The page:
WILMINGTON — The Clinton County Regional Planning Commission (RPC) celebrated its 50th anniversary in November. Since its founding, the RPC has come to embody regional cooperation and an independent voice in planning and development.
The RPC has been a steward of Clinton County through several periods of change during the agency’s half-century. An important voice for local communities and neighborhoods in the decision-making process, the commission is widely acknowledged as the most jurisdictionally diverse governmental body in the county.
Before looking at its history, let’s briefly speak about now.
The 50th year of the RPC finds Clinton County at a new crossroads. Development pressures, primarily along the county’s western border, have revived conversations about the preservation of natural resources and agricultural land while accommodating new residential developments.
In addition, county broadband has emerged as a major topic of concern as the global pandemic has exposed the nation’s digital divide.
Starting in 2021, the RPC will embark on the first County Comprehensive Plan update since 2004. The comprehensive plan will identify short-term and long-range planning objectives, actions, and strategies to achieve the community’s vision for the future of Clinton County.
Much has changed in Clinton County over the past 50 years, and like the county, the RPC has observed profound changes since its inception. Today, the RPC is positioned on a strong foundation with the support of the County Commissioners, the City of Wilmington, Village and Township partners, and a robust network of collaborative partnerships with public and private agencies.
This foundation will ensure that the RPC can continue to be a reliable agency for Clinton County for many years to come.
Two Clinton County commissioners, Oscar Hackney and D.M. Fife, had the idea to create a regional planning commission in 1969. After gaining approval from elected leaders from the Villages, the City of Wilmington and the County, the RPC was legislated into existence on Nov. 6, 1970.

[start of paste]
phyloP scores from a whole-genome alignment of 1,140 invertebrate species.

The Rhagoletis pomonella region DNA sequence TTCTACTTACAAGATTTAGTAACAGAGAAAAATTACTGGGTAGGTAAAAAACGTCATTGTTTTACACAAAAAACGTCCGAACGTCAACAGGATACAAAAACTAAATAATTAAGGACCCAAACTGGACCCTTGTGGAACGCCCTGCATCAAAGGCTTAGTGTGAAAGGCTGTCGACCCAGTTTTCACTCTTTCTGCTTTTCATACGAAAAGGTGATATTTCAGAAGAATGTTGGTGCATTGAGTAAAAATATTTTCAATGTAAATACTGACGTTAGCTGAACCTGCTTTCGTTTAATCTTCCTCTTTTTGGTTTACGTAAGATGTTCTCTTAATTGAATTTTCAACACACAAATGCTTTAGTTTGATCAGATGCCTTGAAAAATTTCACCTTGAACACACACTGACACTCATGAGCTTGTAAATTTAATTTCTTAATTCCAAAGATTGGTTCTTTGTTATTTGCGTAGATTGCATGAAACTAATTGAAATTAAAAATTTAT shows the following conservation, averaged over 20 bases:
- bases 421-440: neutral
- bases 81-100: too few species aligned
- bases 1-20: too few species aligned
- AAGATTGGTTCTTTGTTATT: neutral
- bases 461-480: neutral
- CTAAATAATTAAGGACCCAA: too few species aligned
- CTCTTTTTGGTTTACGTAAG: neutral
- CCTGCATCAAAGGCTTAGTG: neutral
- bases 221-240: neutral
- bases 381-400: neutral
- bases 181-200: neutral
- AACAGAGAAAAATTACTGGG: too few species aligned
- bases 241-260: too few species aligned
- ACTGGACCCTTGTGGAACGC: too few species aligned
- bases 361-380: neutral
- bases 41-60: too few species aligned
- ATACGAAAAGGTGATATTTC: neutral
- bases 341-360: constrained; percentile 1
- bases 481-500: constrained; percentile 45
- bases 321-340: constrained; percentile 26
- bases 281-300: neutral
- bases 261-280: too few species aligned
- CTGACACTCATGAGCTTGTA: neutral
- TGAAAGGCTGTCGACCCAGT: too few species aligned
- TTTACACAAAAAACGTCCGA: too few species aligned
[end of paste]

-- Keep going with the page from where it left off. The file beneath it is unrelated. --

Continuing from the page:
Today, the RPC is composed of 20 members: 11 from the County and nine from municipalities.
In 1992, Ken Schaublin was hired as the RPC’s first executive director. Under Schaublin’s leadership, the RPC adopted comprehensive plans, subdivision regulations, parks plans, farmland preservation plans, and housing studies.
Following Schaublin in 2007, Christian Schock became the new executive director just months before DHL announced it would cease operations at the air park — eliminating thousands of jobs and leaving many to wonder about the direction of the county’s future.
In the face of the devastating job losses, Schock pivoted the RPC from its traditional planning role toward disaster management. During this time the RPC partnered with Energize Clinton County (ECC) to explore a range of economic and community development initiatives and programs.
Notable examples include: a “Buy Local” campaign, which evolved into the Chamber’s current Local First program; the development of the local food economy; and the Clinton Community Fellows program, which is focused on retaining young professionals and addressing rural “brain drain.”
The RPC and ECC received many accolades for its economic and community development efforts in the wake of the loss of DHL and of the nationwide Great Recession, including a 2013 National Planning Achievement Award for Economic Planning and Development.
Schock moved on from the RPC in 2015, and was replaced by Taylor Stuckert as the new executive director.
In the most recent chapter of the RPC’s history it has established the Clinton County Land Bank, which has cleaned up nearly 50 blighted properties in Clinton County.
Over the past five years, the RPC has continued to actively plan in the county with village beautification plans, zoning code updates, and comprehensive plans for both Wilmington and Blanchester.